The rings of ColosseumThere are stalls selling cold drinks right on the outside of the entrance to the Collosseum but it is of course more expensive compared to crossing the road to the Spar. Near tourist attractions you end up paying about 1 € for a small bottle of water while you can get a 2 litre bottle for about 0.5 € at the grocery store. There were also quite a few beggars around. One lady was walking with a stick and she was bent so far forward that she looked like she was about to fall over. This position also hid her face. There is nothing funny about people begging but this became a bit comical because kids started getting curious so they were bending over too to get a glimpse of the beggar’s face.


The Roman Forum (Forum Romanum)
View to Arch of Constantine and Forum from CollosseumAfter we had been to the Collosseum we had a self made snack with ingredients bought at the Spar. The guided tour of the Forum and Palatine, which was included in the Colloseum tour we bought, started shortly thereafter. We started our tour with the Arch of Constantine which is located right next to the Collosseum. From there we moved up Via Sacre (the sacred way) where it is still possible to see the marks made by chariots. This road used to be the route taken for religious and triumphal processions towards the capitol. View of Domus Augustana in the Palatine areaThe tour didn’t last that long but we were taken to the Arch of Titus and we moved up to the Palatine hill. This hill is where legend has it that Romulus and Remus were brought up by a wolf and it later became the location of palaces to the Flavian emperors. At the edge of the Faranese Gardens you get a great view of the Forum. After the tour we walked around the Palatine area on our own. Today most of the area is in ruins but it is possible to see that this must have been spectacular when it was complete. From Domus Augustana - where the Roman emperors used to live - to Domus Flavia that were used for public functions. From the south side (from Domus Augustana) you get a great view towards Circo Massimo (Circus Maximus). This used to be the largest stadium in Rome but today it is just a grass field…and when we were there - home of the Live8 concert in Rome.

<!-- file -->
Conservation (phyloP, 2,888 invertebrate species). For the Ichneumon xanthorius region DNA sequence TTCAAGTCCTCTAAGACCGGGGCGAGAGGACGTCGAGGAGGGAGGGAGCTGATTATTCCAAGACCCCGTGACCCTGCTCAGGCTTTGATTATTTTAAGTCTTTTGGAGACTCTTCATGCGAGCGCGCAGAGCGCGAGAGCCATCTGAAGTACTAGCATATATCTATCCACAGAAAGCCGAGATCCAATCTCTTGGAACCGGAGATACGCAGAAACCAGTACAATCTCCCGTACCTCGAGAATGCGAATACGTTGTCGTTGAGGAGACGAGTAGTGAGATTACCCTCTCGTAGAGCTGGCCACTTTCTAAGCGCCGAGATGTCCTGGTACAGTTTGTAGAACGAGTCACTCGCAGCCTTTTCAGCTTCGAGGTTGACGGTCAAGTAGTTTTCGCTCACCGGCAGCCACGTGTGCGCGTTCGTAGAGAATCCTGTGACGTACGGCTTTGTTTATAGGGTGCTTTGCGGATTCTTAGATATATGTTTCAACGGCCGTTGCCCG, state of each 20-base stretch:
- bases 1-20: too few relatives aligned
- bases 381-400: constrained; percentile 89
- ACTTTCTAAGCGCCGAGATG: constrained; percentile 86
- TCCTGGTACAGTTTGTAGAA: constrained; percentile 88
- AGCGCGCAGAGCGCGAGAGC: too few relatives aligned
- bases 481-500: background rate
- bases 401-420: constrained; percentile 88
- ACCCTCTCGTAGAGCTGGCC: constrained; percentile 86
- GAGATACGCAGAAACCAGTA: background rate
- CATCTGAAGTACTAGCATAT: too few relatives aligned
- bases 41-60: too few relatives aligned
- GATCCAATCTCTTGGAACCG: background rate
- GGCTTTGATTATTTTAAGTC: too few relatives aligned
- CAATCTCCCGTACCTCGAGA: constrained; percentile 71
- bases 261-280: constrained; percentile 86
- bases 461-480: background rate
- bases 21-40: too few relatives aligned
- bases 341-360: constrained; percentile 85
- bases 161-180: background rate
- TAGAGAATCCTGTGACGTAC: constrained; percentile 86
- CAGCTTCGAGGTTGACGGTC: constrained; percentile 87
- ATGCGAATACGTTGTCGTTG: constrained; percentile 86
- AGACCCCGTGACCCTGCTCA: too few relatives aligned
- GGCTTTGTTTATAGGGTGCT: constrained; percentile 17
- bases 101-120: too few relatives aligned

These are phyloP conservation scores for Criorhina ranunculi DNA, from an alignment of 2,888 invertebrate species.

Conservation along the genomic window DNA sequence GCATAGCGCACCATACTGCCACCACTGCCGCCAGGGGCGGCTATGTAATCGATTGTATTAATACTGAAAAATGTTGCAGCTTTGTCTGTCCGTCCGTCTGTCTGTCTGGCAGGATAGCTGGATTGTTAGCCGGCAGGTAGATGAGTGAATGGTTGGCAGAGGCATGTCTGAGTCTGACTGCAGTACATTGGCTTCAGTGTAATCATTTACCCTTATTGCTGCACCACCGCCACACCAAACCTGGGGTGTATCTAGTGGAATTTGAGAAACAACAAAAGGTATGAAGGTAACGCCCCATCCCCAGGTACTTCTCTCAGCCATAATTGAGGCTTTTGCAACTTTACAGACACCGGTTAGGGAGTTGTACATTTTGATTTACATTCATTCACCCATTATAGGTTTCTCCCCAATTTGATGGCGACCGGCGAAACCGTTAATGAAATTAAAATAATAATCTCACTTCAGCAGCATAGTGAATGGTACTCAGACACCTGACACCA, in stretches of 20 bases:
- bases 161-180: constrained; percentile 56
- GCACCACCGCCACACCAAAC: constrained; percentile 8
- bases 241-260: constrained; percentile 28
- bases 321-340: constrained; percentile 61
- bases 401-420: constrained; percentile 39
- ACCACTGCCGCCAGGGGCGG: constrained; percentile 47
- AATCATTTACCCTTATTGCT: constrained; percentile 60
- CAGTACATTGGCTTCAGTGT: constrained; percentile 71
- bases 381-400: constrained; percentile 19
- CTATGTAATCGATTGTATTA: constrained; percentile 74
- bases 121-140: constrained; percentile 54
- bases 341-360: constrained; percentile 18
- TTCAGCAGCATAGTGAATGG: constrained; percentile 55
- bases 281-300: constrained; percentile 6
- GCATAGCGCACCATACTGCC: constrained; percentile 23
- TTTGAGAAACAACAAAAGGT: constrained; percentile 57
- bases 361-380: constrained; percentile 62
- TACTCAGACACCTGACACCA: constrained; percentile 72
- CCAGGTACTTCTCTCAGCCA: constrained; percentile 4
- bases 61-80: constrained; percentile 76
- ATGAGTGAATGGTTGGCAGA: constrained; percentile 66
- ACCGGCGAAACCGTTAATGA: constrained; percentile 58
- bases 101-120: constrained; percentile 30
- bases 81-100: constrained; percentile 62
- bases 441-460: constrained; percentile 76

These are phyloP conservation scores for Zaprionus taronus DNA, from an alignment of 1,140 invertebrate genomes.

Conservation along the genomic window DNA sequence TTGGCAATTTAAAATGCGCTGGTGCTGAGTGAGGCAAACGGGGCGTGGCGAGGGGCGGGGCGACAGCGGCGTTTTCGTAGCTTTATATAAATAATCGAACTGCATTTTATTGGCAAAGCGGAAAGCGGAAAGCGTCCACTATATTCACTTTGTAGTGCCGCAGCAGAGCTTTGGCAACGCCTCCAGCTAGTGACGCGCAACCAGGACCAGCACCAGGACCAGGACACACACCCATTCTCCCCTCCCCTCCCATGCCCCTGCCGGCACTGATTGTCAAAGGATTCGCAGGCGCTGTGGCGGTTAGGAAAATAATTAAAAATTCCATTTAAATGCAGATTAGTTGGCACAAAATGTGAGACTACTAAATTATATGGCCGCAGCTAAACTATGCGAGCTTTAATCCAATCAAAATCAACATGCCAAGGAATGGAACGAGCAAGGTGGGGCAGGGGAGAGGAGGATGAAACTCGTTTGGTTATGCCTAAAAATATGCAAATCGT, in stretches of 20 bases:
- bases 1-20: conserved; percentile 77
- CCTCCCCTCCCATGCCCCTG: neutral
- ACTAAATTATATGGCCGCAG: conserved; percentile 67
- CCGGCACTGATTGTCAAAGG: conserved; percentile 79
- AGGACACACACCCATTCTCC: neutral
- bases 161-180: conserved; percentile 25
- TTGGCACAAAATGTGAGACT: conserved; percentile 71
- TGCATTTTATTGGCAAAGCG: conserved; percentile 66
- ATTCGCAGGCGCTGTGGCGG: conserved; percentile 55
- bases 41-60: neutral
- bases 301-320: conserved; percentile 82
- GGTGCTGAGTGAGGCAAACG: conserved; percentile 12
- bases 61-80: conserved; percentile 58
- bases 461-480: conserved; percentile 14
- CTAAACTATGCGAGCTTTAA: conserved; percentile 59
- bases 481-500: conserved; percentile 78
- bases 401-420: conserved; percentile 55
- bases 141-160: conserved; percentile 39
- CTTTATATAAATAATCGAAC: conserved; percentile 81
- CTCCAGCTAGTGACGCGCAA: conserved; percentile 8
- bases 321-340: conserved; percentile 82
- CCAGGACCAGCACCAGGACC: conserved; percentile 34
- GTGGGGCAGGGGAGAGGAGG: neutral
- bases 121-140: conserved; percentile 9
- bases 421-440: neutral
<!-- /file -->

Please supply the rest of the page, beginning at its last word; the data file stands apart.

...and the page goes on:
View to Forum from the capitol sideAfter we had walked on the Palatine hill we returned to the Forum area to check it out further. I will not go into details about the ruins that you find in the Forum. Take a few hours and walk through the area with a good guidebook or get a guide to show you around. In the area you will find ruins like basilica of Constantine and Maxentius, Rostra, Temple of Saturn, Temple of Castor and Pollux, House of the Vestal Virgins, temple of Vespasian, temple of Julius Caesar etc. The list goes on and on actually and it seems like they are still working on excavations on different locations.


Tip! I think that the ticket you buy at the Collosseum is also valid to enter Palatine. You can also buy a ticket to enter Palatine and use this at the Collosseum. This is probably the smartest as the line is always longer at the Collosseum ticket counter.